Oct. 14, 2010: guests swim in the pool at the Intercontinental Montelucia Resort & Spa in Scottsdale, Ariz. A boycott of Arizona spurred by an immigration law has cost the state more than $140 million in lost meeting and convention business.
Op-Ed, Boston Globe
November 21, 2011
Author: Juliette Kayyem, Lecturer in Public Policy
Belfer Center Programs or Projects: International Security
Alabama and Arizona suffer the unintended consequences of bad laws
THIS WEEK, millions of Americans will buy gifts and goods they don't need and never really wanted. A new piano looks pretty fine at half-price. That’s the beauty of Black Friday, our post-Thanksgiving credit card workout. Supported by a marketing campaign that links shopping to the Pilgrims, Black Friday urges us to buy because it’s the American thing to do. But many will wake up Saturday with a lot of remorse.
Anti-immigrant legislation is the public policy equivalent of Black Friday. Caught up in a kind of fervor, states have been falling all over each other to pass sweeping legislation in their efforts to be tougher at the border. And they don't even have to be border states. It's good politics, but not exactly good governing. Now a few states are waking up with their own version of buyer’s remorse, and they only have themselves to blame.
Arizona, the poster child of a "papers, please" immigration strategy, just booted its anti-immigrant leader, Republican state Senator Russell Pearce, in a recall election and replaced him with a former Mormon bishop who urges "humanity" in immigration laws. Pearce had led the effort for Arizona's border policies, but his enthusiasm for race-baiting may have been his undoing. As Pearce and his allies introduced more and more bills, each trying to ratchet up the anti-immigrant fervor, many Arizona Republicans could feel the 21st century passing the state by. Business leaders and investors were concerned about the state’s reputation, as a sustained "Boycott Arizona" effort continued to have traction.
They may have also been looking at the polls. This month, in an Arizona State University poll, 78 percent of residents supported a more lenient strategy toward immigrants, including undocumented residents. Under the right circumstances — such as if illegal immigrants paid a fine and submitted to a criminal background check — a majority of Arizonans would favor changes to the law.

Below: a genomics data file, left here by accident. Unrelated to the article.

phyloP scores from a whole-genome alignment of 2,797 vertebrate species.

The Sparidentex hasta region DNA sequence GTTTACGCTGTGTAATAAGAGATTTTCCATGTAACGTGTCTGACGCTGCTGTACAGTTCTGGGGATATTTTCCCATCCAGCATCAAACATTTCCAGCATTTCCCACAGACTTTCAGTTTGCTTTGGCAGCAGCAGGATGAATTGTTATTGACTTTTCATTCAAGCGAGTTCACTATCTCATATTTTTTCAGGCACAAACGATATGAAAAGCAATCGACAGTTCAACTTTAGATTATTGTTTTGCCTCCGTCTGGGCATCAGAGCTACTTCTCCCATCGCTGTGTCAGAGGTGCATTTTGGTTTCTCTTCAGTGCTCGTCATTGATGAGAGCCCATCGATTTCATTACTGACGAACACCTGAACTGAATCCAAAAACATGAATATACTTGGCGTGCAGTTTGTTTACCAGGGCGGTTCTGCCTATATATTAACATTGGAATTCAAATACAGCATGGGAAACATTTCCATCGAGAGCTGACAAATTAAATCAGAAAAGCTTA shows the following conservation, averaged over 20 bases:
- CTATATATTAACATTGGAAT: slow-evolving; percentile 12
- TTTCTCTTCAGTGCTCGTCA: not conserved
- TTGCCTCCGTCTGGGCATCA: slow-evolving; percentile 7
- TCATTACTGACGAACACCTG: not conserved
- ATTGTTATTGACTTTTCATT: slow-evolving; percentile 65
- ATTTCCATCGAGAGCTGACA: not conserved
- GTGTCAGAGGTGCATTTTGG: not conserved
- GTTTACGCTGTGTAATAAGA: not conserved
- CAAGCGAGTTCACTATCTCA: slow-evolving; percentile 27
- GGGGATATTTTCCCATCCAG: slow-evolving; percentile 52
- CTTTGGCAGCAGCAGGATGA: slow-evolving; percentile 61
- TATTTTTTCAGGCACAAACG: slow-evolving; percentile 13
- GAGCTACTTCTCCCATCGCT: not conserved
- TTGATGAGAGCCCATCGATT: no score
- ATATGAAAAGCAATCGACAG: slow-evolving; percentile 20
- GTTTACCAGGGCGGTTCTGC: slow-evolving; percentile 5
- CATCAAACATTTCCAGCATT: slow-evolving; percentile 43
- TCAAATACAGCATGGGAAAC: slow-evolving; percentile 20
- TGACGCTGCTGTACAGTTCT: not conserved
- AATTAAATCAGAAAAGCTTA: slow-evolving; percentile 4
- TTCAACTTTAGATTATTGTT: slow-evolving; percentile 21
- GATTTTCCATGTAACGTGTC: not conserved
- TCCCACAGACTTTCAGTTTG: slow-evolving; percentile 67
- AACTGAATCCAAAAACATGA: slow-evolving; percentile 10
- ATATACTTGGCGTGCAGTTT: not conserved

In Alabama, meanwhile, business leaders and lawmakers are feeling the tinge of a new law written with such haste that no one actually can figure out what it means. According to the New York Times, the law states that an individual must provide proof of lawful immigration status for any interaction "between a person and the state or a political subdivision of the state." Vast government resources are now being used to ensure that local pee-wee football leagues are not filled with undocumented Mexican children. One Alabama public safety official told me that the farming and meat industry are already worried about the law's impact on its labor market. "By the time we figure out what this thing means," he said, "we will all be vegetarians."
Alabama and Arizona certainly knew the price of anti-immigrant fervor, putting aside the civil liberties implications. The implementation costs to train police, judges, and local governments are astronomical. The Justice Department has filed suit against Alabama and Arizona, and the litigation won't be cheap. Businesses and international investors steer clear of unwelcoming states, and actions by individual states complicate national planning for multi-state companies.
States like Arizona, Alabama, Georgia, and Indiana are outliers. They had a choice. In 2011, 16 states rejected anti-immigrant bills that were similar to Arizona's law. Their leadership — Republican and Democrat — understood the facts and evidence: No good comes from this behavior. Arizona's tourism industry alone, for example, lost $253 million in economic output, over $141 million in direct spending by convention attendees, and 2,800 jobs related to the industry in one year.
There is every reason to praise the rise of fact-based policy making in Alabama, Georgia, and the few other jurisdictions that rushed to pass anti-immigrant policies and are now rethinking that strategy. But they knew about the downside of these laws as they were being passed. There was no shortage of evidence suggesting that in a bad economic climate, welcoming states would fare better. But like shoppers at an overhyped sale, they let emotion get the better of them. They should get very little pity for now realizing the errors of their ways.
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